BILL ANALYSIS                                                                                                                                                                                                    

                                                                       AB 744

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          744 (Chau)

          As Amended  June 2, 2015

          Majority vote

          |Committee       |Votes |Ayes                  |Noes                 |
          |                |      |                      |                     |
          |                |      |                      |                     |
          |Housing         |6-1   |Chau, Steinorth,      |Beth Gaines          |
          |                |      |Burke, Chiu, Lopez,   |                     |
          |                |      |Mullin                |                     |
          |                |      |                      |                     |
          |Local           |7-2   |Gonzalez, Alejo,      |Maienschein, Waldron |
          |Government      |      |Chiu, Cooley, Gordon, |                     |
          |                |      |Holden, Linder        |                     |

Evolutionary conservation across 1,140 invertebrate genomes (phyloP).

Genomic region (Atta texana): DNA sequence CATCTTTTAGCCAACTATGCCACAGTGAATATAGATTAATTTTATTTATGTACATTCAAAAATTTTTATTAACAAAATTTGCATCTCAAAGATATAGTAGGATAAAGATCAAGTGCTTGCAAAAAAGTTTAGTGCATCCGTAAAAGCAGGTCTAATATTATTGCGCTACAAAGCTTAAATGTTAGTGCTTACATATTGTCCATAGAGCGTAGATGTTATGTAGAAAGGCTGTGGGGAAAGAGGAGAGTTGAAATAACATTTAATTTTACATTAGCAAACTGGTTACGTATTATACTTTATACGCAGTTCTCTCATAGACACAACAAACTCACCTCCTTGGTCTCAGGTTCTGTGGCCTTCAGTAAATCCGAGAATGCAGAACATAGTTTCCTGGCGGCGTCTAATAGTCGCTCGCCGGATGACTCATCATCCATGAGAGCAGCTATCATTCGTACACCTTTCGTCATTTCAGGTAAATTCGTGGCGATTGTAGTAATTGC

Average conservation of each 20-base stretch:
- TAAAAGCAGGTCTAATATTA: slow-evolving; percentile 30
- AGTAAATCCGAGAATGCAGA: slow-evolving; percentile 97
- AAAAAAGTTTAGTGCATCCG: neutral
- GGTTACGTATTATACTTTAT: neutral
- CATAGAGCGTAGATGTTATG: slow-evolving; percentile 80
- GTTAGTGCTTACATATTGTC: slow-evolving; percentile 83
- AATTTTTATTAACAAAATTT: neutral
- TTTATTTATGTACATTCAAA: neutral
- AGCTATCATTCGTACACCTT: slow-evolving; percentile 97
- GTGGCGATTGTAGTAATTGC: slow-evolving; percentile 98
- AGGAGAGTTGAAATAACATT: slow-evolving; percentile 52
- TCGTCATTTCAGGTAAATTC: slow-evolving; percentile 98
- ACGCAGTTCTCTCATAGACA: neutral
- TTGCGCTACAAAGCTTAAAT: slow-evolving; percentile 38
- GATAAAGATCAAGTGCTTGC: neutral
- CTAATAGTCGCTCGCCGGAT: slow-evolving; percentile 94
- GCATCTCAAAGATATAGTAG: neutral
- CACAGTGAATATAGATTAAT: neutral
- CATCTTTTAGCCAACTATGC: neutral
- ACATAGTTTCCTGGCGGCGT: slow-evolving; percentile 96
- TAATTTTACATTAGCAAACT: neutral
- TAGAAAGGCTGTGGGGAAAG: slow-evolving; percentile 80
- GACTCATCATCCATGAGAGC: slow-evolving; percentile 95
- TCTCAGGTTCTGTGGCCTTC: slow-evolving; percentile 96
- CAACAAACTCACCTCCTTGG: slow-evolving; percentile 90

|                |      |                      |                     |
          |Appropriations  |12-4  |Gomez, Bonta,         |Bigelow, Chang,      |
          |                |      |Calderon, Daly,       |Gallagher, Wagner    |
          |                |      |Eggman, Eduardo       |                     |
          |                |      |Garcia, Gordon,       |                     |
          |                |      |Holden, Quirk,        |                     |
          |                |      |Rendon, Weber, Wood   |                     |
          |                |      |                      |                     |
          |                |      |                      |                     |


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          SUMMARY: Requires a city, county, or city and county, upon the  
          request of a developer that receives a density bonus, to reduce or  
          eliminate the minimum parking requirements for the development, if  
          it meets specified criteria.  Specifically, this bill:  

          1)Includes legislative intent language. 

          2)Defines a "major transit stop" to have the same meaning as  
            Public Resources Code Section 21155(b).  

          3)Provides that when a developer agrees to include the maximum  
            number of very low- and low- income units under Density Bonus  
            Law within one-half mile of a major transit stop and with  
            unobstructed access to the major transit stop from the  
            development, then upon the request of the developer a city,  
            county, or city and county shall not impose a parking ratio that  
            exceeds 0.5 spaces per bedroom.   

          4)Provides that if a development is 100% affordable to lower